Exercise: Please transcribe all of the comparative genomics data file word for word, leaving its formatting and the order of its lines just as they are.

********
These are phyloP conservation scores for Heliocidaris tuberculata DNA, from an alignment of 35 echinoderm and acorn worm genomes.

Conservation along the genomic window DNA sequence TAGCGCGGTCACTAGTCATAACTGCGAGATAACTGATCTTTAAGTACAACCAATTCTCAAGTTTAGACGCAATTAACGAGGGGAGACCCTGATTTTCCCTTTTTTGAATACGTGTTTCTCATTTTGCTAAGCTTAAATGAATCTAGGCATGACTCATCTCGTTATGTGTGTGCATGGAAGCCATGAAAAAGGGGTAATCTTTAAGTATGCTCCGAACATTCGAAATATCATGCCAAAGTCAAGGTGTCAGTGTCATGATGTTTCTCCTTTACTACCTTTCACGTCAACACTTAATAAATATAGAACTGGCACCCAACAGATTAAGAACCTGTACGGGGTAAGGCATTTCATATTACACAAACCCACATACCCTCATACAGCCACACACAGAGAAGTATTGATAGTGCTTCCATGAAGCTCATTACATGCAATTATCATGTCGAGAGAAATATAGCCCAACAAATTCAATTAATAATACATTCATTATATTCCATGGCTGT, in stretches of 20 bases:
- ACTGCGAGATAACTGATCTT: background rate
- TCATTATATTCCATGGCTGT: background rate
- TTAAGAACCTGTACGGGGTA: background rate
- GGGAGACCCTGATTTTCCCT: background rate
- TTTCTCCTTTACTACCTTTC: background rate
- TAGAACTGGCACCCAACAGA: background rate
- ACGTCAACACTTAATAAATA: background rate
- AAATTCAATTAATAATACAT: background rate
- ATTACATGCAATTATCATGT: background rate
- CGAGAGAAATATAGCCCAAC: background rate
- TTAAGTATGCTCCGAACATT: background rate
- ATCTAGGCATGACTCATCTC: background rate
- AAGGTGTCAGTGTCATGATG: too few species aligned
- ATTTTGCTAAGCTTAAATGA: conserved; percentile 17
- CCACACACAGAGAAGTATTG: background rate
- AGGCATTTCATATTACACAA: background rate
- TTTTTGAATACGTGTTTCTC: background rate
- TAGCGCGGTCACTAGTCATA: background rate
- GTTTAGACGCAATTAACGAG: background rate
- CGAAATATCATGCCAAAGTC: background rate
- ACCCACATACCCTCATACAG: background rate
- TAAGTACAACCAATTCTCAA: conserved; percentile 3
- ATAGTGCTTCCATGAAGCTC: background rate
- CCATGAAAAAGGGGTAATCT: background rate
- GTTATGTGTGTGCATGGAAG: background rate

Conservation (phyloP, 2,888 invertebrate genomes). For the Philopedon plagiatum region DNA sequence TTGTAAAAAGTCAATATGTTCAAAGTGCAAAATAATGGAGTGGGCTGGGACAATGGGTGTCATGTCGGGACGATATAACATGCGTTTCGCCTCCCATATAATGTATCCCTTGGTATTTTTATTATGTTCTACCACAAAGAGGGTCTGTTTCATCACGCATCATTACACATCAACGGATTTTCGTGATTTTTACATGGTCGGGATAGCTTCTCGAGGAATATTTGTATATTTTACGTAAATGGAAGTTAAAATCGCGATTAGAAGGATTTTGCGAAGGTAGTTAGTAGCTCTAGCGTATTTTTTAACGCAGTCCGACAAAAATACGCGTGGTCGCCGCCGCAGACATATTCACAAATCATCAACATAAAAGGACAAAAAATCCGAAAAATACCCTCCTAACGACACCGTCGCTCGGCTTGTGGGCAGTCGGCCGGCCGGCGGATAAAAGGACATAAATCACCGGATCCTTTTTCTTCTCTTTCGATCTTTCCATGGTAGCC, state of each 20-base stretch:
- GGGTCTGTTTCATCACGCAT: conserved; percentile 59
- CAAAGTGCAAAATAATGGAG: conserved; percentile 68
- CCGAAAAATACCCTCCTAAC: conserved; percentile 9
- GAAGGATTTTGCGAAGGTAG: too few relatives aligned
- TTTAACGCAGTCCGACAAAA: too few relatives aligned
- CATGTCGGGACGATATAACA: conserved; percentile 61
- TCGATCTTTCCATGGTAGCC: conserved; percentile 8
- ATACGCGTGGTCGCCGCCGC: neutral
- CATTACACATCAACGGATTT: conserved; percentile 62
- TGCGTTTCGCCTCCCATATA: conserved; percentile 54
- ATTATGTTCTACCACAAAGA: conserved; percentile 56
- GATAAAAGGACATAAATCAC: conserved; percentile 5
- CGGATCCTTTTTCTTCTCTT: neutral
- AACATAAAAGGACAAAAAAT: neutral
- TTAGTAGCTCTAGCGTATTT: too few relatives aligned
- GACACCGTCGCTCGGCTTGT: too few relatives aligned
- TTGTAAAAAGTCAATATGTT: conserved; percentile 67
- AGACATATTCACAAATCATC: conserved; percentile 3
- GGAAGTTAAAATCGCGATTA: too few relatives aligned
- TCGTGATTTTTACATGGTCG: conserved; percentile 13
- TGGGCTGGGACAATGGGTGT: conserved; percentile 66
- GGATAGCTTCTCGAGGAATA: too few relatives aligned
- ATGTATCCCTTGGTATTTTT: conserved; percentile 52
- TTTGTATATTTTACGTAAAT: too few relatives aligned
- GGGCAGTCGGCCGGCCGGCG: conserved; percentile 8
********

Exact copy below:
These are phyloP conservation scores for Heliocidaris tuberculata DNA, from an alignment of 35 echinoderm and acorn worm genomes.

Conservation along the genomic window DNA sequence TAGCGCGGTCACTAGTCATAACTGCGAGATAACTGATCTTTAAGTACAACCAATTCTCAAGTTTAGACGCAATTAACGAGGGGAGACCCTGATTTTCCCTTTTTTGAATACGTGTTTCTCATTTTGCTAAGCTTAAATGAATCTAGGCATGACTCATCTCGTTATGTGTGTGCATGGAAGCCATGAAAAAGGGGTAATCTTTAAGTATGCTCCGAACATTCGAAATATCATGCCAAAGTCAAGGTGTCAGTGTCATGATGTTTCTCCTTTACTACCTTTCACGTCAACACTTAATAAATATAGAACTGGCACCCAACAGATTAAGAACCTGTACGGGGTAAGGCATTTCATATTACACAAACCCACATACCCTCATACAGCCACACACAGAGAAGTATTGATAGTGCTTCCATGAAGCTCATTACATGCAATTATCATGTCGAGAGAAATATAGCCCAACAAATTCAATTAATAATACATTCATTATATTCCATGGCTGT, in stretches of 20 bases:
- ACTGCGAGATAACTGATCTT: background rate
- TCATTATATTCCATGGCTGT: background rate
- TTAAGAACCTGTACGGGGTA: background rate
- GGGAGACCCTGATTTTCCCT: background rate
- TTTCTCCTTTACTACCTTTC: background rate
- TAGAACTGGCACCCAACAGA: background rate
- ACGTCAACACTTAATAAATA: background rate
- AAATTCAATTAATAATACAT: background rate
- ATTACATGCAATTATCATGT: background rate
- CGAGAGAAATATAGCCCAAC: background rate
- TTAAGTATGCTCCGAACATT: background rate
- ATCTAGGCATGACTCATCTC: background rate
- AAGGTGTCAGTGTCATGATG: too few species aligned
- ATTTTGCTAAGCTTAAATGA: conserved; percentile 17
- CCACACACAGAGAAGTATTG: background rate
- AGGCATTTCATATTACACAA: background rate
- TTTTTGAATACGTGTTTCTC: background rate
- TAGCGCGGTCACTAGTCATA: background rate
- GTTTAGACGCAATTAACGAG: background rate
- CGAAATATCATGCCAAAGTC: background rate
- ACCCACATACCCTCATACAG: background rate
- TAAGTACAACCAATTCTCAA: conserved; percentile 3
- ATAGTGCTTCCATGAAGCTC: background rate
- CCATGAAAAAGGGGTAATCT: background rate
- GTTATGTGTGTGCATGGAAG: background rate

Conservation (phyloP, 2,888 invertebrate genomes). For the Philopedon plagiatum region DNA sequence TTGTAAAAAGTCAATATGTTCAAAGTGCAAAATAATGGAGTGGGCTGGGACAATGGGTGTCATGTCGGGACGATATAACATGCGTTTCGCCTCCCATATAATGTATCCCTTGGTATTTTTATTATGTTCTACCACAAAGAGGGTCTGTTTCATCACGCATCATTACACATCAACGGATTTTCGTGATTTTTACATGGTCGGGATAGCTTCTCGAGGAATATTTGTATATTTTACGTAAATGGAAGTTAAAATCGCGATTAGAAGGATTTTGCGAAGGTAGTTAGTAGCTCTAGCGTATTTTTTAACGCAGTCCGACAAAAATACGCGTGGTCGCCGCCGCAGACATATTCACAAATCATCAACATAAAAGGACAAAAAATCCGAAAAATACCCTCCTAACGACACCGTCGCTCGGCTTGTGGGCAGTCGGCCGGCCGGCGGATAAAAGGACATAAATCACCGGATCCTTTTTCTTCTCTTTCGATCTTTCCATGGTAGCC, state of each 20-base stretch:
- GGGTCTGTTTCATCACGCAT: conserved; percentile 59
- CAAAGTGCAAAATAATGGAG: conserved; percentile 68
- CCGAAAAATACCCTCCTAAC: conserved; percentile 9
- GAAGGATTTTGCGAAGGTAG: too few relatives aligned
- TTTAACGCAGTCCGACAAAA: too few relatives aligned
- CATGTCGGGACGATATAACA: conserved; percentile 61
- TCGATCTTTCCATGGTAGCC: conserved; percentile 8
- ATACGCGTGGTCGCCGCCGC: neutral
- CATTACACATCAACGGATTT: conserved; percentile 62
- TGCGTTTCGCCTCCCATATA: conserved; percentile 54
- ATTATGTTCTACCACAAAGA: conserved; percentile 56
- GATAAAAGGACATAAATCAC: conserved; percentile 5
- CGGATCCTTTTTCTTCTCTT: neutral
- AACATAAAAGGACAAAAAAT: neutral
- TTAGTAGCTCTAGCGTATTT: too few relatives aligned
- GACACCGTCGCTCGGCTTGT: too few relatives aligned
- TTGTAAAAAGTCAATATGTT: conserved; percentile 67
- AGACATATTCACAAATCATC: conserved; percentile 3
- GGAAGTTAAAATCGCGATTA: too few relatives aligned
- TCGTGATTTTTACATGGTCG: conserved; percentile 13
- TGGGCTGGGACAATGGGTGT: conserved; percentile 66
- GGATAGCTTCTCGAGGAATA: too few relatives aligned
- ATGTATCCCTTGGTATTTTT: conserved; percentile 52
- TTTGTATATTTTACGTAAAT: too few relatives aligned
- GGGCAGTCGGCCGGCCGGCG: conserved; percentile 8